“It is very difficult to be tough-negative and a nice guy at the same time,” said Steve Smith, one of the campaign strategists who helped former Gov. Gray Davis market his notoriously wooden personality at the same time he was trashing opponents.
Also stacked against Angelides are campaign money restrictions that favor incumbents, whose government power attracts contributions, and wealthy candidates, whose personal spending is unlimited.
“Phil has been on the short end of both of those things,” said Angelides strategist Bill Carrick, alluding to Schwarzenegger and state Controller Steve Westly, who spent $35 million of his dot-com fortune on his Democratic primary campaign against Angelides.
Schwarzenegger has out-raised Angelides by almost 2 to 1 this year. But with polls showing Angelides trailing badly, the Democrat’s capacity to raise money seems to be diminishing.
Last week, Schwarzenegger raised more than $1 million, Angelides $393,000.
In a brief interview at a Central Park South hotel Monday, Schwarzenegger expressed no sympathy for his rival’s difficulty with donation limits.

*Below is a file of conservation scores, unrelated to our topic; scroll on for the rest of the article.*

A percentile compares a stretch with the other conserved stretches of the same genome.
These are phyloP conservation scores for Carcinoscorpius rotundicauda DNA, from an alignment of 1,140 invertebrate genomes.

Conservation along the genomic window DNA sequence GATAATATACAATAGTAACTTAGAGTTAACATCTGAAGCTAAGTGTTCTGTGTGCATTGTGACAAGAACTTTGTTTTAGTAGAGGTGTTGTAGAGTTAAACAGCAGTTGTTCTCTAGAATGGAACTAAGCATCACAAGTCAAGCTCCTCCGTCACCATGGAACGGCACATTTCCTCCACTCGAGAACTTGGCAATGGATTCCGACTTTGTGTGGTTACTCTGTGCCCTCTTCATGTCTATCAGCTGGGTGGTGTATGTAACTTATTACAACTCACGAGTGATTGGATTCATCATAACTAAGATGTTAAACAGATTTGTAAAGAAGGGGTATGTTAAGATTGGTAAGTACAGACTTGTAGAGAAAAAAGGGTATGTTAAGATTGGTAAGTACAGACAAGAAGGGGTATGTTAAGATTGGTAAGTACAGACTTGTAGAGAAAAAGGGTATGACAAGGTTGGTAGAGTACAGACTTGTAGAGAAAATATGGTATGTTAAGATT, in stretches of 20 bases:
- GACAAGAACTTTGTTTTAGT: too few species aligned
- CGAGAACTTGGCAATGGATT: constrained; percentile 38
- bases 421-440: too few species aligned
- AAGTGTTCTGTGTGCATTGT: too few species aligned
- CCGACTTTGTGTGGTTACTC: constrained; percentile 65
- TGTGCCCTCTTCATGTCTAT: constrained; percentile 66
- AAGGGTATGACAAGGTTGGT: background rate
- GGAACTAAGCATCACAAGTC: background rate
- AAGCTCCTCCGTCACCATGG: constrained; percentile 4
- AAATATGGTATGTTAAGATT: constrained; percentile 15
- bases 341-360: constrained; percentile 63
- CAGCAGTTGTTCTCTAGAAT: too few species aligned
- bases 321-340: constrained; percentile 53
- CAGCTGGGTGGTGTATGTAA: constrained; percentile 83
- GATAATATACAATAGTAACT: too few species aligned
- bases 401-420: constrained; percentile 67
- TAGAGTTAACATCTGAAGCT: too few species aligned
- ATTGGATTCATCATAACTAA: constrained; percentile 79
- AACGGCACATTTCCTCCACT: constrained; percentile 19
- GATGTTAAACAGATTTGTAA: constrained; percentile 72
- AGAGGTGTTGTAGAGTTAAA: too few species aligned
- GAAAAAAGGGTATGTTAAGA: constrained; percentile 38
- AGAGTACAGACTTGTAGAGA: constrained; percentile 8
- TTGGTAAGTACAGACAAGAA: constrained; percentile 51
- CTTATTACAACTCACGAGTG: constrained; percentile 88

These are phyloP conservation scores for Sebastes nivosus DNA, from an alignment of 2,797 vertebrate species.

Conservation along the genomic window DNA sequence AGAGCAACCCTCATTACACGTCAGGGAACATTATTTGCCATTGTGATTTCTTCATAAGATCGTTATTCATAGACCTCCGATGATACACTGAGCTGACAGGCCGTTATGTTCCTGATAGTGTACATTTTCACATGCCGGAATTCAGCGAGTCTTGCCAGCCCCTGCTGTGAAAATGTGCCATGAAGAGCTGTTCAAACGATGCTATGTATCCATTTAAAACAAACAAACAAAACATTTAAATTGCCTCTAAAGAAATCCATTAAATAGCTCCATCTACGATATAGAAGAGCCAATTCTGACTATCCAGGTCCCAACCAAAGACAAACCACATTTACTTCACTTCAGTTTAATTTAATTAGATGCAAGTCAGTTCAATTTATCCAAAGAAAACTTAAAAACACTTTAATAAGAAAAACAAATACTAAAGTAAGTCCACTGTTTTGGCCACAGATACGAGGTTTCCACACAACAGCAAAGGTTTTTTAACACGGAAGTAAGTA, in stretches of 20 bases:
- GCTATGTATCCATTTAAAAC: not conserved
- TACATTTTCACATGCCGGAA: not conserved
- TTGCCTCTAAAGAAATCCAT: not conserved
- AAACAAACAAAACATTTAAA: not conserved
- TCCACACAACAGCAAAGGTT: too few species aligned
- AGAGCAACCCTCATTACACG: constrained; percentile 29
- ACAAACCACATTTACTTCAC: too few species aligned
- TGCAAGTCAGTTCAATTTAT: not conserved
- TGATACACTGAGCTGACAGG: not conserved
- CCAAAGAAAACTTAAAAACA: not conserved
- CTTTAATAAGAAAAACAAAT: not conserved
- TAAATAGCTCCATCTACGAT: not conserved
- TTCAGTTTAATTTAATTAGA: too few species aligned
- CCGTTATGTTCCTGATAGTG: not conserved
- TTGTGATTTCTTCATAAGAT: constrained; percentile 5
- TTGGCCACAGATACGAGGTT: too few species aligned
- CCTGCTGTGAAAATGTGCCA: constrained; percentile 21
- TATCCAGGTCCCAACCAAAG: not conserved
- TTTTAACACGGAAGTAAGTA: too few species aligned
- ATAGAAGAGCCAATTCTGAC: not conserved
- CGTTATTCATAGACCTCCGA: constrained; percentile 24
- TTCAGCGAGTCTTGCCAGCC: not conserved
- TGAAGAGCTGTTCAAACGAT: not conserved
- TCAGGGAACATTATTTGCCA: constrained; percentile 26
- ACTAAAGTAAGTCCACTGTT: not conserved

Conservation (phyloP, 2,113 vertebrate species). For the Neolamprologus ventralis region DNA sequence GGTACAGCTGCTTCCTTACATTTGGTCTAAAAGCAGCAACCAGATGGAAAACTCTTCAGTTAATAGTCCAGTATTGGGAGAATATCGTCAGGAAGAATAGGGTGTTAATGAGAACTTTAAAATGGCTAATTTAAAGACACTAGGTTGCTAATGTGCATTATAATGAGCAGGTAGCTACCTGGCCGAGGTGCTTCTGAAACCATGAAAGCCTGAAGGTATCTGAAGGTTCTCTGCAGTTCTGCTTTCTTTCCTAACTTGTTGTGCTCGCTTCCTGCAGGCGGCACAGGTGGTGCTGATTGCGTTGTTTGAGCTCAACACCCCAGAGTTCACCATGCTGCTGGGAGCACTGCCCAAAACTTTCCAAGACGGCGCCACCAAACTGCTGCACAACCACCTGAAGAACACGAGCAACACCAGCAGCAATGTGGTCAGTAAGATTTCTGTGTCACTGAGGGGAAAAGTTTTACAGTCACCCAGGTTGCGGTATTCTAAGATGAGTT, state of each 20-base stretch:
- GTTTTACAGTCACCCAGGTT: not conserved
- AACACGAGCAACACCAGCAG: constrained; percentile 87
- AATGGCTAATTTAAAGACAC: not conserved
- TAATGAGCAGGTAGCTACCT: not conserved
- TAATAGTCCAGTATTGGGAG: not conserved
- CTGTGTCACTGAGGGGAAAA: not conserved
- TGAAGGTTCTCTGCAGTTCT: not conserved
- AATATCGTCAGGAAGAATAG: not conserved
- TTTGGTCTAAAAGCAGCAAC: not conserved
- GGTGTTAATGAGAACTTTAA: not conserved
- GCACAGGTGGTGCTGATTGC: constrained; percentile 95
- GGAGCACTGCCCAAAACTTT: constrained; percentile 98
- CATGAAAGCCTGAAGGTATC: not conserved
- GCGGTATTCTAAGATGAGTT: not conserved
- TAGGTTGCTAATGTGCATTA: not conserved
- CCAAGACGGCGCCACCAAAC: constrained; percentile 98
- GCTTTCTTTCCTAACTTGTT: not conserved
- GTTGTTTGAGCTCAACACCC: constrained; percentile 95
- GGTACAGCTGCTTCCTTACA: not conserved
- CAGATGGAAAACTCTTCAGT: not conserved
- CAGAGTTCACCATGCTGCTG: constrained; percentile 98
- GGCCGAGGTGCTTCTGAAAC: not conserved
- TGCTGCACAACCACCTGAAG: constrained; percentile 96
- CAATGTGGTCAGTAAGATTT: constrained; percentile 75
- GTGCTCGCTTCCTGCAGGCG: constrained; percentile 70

“He can get up to $22,300 from any given person that has faith in him -- that has conviction that he’s going to be the better candidate,” said Schwarzenegger, who collected money a few hours later at a fundraiser held by New York Mayor Michael Bloomberg at his Upper East Side town house.
Another obstacle for Angelides has been legal restraints on state party advertising. Some supporters have fretted for months at his failure to run biographical TV ads to give voters a sense of who he is. But a large share of the funds available to him has been party money that could be legally spent only on so-called issue ads, such as his spots linking Schwarzenegger to President Bush’s pursuit of the Iraq war.
As for free media coverage, Angelides has struggled from the start to draw a fraction of what Schwarzenegger routinely gets, often in high-profile venues with no tough questions. On “Monday Night Football,” he appeared in the middle of a Chargers-Raiders game with a California firefighter who had been a 9/11 rescue worker.